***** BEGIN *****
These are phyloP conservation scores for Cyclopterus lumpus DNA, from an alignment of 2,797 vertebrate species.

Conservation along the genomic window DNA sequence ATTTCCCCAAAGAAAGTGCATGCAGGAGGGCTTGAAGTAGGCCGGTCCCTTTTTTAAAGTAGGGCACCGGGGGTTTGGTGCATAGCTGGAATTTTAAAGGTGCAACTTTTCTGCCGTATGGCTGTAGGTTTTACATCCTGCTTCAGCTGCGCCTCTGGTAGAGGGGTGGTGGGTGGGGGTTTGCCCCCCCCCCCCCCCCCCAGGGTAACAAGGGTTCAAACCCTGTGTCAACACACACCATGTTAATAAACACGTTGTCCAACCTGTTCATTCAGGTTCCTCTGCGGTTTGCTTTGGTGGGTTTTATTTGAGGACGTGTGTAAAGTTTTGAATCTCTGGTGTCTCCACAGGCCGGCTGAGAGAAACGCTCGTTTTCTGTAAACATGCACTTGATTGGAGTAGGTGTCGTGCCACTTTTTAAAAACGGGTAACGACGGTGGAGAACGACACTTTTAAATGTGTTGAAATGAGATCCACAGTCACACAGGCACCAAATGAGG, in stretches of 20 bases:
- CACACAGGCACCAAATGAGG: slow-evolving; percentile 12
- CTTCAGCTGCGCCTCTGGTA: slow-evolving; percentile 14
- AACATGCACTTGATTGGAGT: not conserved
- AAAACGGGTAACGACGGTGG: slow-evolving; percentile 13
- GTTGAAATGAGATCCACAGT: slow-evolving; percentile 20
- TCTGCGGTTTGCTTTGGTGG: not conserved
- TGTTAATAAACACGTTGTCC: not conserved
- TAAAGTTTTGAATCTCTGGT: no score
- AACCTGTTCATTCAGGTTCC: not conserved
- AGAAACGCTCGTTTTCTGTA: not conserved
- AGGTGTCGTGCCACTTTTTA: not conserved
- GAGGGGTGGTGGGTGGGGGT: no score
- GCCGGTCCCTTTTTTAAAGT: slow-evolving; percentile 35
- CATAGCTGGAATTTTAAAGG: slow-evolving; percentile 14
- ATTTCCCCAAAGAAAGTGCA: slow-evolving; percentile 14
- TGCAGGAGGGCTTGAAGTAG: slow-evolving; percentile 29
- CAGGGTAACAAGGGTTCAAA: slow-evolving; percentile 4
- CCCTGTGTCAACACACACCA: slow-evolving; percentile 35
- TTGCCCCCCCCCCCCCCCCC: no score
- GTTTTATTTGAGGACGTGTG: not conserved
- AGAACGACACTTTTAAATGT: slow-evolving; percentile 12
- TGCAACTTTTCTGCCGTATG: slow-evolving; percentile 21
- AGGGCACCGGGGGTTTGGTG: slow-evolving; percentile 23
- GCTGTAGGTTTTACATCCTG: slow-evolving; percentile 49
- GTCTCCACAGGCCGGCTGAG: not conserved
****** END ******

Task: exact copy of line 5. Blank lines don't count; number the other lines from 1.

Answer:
- AACATGCACTTGATTGGAGT: not conserved